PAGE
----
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Far Cry 6: Pagan Control

Control your disappointment

In the second DLC of FC6’s season pass, we journey into the mind of Far Cry 4’s Pagan Min to find another rogue-like open world shooter. Pagan wouldn’t have stood for this nonsense.

As in the previous DLC, Insanity, you’re outfitted with a basic pistol and let lose to survive 5 rounds of the same event, this time in a surreal representation of Tibet-like Kyrat. As it’s all in Pagan’s mind, his ego is the interior decorator. Everything is flamboyantly about him, even the clouds. As you navigate the world, you take over safe-houses, unlock weapons, gain XP and upgrades, all making the next go easier. But I don’t want a next go.

Why the hell is this a Rogue-like? It made sense for Insanity; Vaas was all about repeating the same event and expecting a different outcome. But in Control, each of the events reveal something more about Min; how he took over Kyrat, how he became conflicted after the birth of Lakshmana, his wishes for Ajay, but we don't need to repeat the backstory - those reveals, which are touching and deepen the already conflicted image of Min, quickly become tiresome when you get offed and have to go through the same thing over and over – oh, he grew to love his daughter? I know. Oh, he hated the Shining Path’s leader for murdering her? You don’t say.

At least in Vaas’ Insanity there was his rage, his refusal to submit that kept the Rogue-like approach relevant even if we repeated the reveals about his manipulative sis. His fury pushed you on, whereas Min’s melancholy resonates in a way that suggests we should stop and take stock, not keep repeating. As Min tries to rationalise his past actions, his Subconscious rears up to belittle or challenge him, laughing at Min and reminding him he’s a horrible person. They’re touching moments that deepen Min and trigger you to give FC4 another go, but the repeat factor kills any poignancy.

This should have been a classic FC gameplay – take over regions, take ownership, become the King but fruitlessly trying to right past wrongs, control events and do it in the way Min now wants, and realise it’s not possible because of the monster he actually is.

It feels like Control was designed as a Free-Roam then reskinned into Insanity. Yes, you keep your weapons and level-ups meaning you’re better equipped to deal with Kyrat, but to reach the final ending you need to repeat the whole thing five times over (or survive one final round 20 times), not counting any deaths or quitting. And it doesn’t really work as a Rogue-Like. It’s a lot softer, slower, and less aggressive than Insanity. Like that DLC, there’s three main events we have to win in order to unlock the finale, along with several side missions that delve into Min’s regrets. They’re fun the first time, and then you die and have to do it all again and rush through, ignoring the reveals because you already know. Being impatient while someone reacts to the death of their child is not good gaming. And I know Min would have gotten bored with the repetitiveness; Min was impulsive, not retrospective.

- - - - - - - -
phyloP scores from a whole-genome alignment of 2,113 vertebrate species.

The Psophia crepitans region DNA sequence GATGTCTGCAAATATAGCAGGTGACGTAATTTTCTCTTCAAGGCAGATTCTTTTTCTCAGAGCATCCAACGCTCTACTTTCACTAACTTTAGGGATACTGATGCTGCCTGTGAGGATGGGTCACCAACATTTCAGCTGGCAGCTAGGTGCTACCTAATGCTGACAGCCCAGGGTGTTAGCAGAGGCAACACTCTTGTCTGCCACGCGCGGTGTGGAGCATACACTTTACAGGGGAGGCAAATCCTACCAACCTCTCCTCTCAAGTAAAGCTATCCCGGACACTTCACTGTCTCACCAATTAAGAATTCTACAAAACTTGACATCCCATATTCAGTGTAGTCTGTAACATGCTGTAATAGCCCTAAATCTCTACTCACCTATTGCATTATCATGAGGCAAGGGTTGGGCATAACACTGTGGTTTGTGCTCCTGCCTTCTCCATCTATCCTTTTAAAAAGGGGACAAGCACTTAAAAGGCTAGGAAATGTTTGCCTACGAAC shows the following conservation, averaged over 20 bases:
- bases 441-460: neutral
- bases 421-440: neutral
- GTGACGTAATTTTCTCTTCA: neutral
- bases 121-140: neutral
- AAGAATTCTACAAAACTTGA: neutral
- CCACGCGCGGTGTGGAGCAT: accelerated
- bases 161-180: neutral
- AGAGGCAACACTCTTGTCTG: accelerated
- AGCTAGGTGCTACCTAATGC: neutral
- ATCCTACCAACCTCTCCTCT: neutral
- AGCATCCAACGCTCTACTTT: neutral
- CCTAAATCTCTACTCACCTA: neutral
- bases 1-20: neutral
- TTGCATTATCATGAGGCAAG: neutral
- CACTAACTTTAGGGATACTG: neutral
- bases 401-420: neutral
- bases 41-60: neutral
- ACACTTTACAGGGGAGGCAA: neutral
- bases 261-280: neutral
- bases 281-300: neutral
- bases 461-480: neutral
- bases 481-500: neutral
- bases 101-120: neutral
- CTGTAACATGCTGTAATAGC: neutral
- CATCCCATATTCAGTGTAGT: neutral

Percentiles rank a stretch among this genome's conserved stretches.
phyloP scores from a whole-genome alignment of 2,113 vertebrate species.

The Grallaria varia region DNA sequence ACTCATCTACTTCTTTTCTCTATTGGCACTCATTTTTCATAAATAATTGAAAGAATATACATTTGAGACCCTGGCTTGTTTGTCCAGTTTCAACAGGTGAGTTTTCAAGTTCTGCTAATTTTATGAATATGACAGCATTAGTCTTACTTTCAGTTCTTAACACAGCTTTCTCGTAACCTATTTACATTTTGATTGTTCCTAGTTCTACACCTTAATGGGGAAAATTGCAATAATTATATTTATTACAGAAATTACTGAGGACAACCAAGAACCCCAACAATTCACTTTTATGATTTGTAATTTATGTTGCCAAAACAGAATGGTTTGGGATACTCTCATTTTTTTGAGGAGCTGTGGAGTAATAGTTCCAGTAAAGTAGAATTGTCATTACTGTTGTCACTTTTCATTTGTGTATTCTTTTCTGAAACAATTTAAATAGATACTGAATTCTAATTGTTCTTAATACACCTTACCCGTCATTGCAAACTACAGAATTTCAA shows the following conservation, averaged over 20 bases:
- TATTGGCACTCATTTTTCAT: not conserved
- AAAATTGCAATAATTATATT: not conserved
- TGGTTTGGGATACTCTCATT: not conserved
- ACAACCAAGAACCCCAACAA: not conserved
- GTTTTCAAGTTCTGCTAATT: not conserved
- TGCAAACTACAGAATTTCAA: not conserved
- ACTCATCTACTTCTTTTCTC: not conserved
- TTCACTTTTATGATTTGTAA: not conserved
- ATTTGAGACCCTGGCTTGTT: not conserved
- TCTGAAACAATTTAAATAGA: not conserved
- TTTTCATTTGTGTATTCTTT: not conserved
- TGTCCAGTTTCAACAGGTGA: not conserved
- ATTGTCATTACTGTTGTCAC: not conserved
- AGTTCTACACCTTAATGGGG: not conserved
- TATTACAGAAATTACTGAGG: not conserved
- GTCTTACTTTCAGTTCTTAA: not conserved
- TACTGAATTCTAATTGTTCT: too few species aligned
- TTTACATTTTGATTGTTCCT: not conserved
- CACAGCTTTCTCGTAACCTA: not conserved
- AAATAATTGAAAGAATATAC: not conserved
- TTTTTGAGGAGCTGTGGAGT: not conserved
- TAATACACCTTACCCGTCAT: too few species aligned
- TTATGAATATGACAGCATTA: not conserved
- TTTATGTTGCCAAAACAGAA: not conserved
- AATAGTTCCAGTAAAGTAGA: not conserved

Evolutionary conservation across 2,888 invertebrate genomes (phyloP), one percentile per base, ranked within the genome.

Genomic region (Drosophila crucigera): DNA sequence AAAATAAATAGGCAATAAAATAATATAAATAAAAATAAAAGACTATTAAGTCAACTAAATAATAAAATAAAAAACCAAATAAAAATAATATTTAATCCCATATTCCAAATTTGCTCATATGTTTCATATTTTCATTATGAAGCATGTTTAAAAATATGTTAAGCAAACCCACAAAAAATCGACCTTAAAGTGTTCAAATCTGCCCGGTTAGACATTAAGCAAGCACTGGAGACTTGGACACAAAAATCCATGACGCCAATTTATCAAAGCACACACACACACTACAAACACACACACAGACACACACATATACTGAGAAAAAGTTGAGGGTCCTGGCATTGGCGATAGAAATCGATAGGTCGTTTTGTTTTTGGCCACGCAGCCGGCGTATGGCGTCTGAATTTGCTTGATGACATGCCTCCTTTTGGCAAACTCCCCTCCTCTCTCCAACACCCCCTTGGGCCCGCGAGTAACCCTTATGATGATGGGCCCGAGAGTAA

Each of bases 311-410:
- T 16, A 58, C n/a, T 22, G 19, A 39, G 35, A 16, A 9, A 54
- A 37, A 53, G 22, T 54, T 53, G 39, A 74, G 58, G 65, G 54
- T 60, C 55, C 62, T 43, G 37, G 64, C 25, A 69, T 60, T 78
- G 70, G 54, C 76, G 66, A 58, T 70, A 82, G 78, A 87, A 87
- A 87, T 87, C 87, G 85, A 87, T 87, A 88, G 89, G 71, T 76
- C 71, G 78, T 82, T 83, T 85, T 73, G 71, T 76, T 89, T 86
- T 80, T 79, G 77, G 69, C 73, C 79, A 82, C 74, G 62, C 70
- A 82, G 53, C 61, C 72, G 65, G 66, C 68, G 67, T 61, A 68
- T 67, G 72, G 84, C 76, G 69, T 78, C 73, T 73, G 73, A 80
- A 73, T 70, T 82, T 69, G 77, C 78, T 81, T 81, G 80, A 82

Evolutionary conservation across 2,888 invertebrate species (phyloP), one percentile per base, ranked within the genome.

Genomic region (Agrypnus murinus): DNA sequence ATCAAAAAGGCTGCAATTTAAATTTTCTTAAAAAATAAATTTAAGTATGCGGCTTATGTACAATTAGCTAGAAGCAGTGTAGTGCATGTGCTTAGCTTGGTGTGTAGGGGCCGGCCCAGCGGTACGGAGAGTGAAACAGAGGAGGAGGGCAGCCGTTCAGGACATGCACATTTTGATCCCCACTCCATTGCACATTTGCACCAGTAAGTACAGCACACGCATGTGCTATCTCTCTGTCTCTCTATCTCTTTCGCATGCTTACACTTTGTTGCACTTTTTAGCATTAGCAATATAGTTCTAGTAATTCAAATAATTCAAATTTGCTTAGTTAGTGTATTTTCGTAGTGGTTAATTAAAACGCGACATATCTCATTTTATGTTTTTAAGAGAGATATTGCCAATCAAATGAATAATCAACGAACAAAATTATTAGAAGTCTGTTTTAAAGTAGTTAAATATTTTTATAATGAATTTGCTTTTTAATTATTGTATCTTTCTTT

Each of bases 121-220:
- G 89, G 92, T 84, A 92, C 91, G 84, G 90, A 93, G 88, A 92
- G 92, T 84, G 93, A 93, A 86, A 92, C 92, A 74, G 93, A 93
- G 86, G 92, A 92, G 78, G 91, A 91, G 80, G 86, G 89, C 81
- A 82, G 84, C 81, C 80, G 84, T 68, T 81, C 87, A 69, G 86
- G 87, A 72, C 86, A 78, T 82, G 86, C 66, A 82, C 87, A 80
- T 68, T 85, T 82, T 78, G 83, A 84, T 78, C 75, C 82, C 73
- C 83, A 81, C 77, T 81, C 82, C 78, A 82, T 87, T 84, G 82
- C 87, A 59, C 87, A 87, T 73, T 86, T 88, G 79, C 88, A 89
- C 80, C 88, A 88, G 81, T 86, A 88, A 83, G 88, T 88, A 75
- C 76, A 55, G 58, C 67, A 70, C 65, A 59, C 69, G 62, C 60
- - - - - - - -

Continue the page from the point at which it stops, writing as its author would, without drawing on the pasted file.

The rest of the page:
Still, hanging out with Min, the only good thing in FC4, is almost worth a few plays. He’s not lost his entitled attitude, put-out that he’s having to do this instead of sending a crony, berating Ajay (‘you little shit’) for desecrating his statues, he’s great fun to be around. His reactions make risking a firefight worth it – his defeated ‘shit.’ when a grenade lands at his feet, his “let’s tear shit up!” call-back, worrying Mumu will be mad he’s getting his clothes dirty, being offended someone shot at him – Min is still comedy gold. And, one of his sneak attacks is an Assassin’s Creed kill but with his beloved golden pen up his sleeve instead of a hidden blade. Shame we keep replaying until none of it is funny anymore.

The whole point of Rogue-like is trying to survive, not do some self-analysis. Min’s not learning from his past mistakes by trying to change them, he comes to terms with each as he confronts it – so unlike Vaas, doing it again is redundant. It is a solid shooter, a great world to roam in, and a brilliant and often touching adventure that really gets into the mind of FC’s most complex v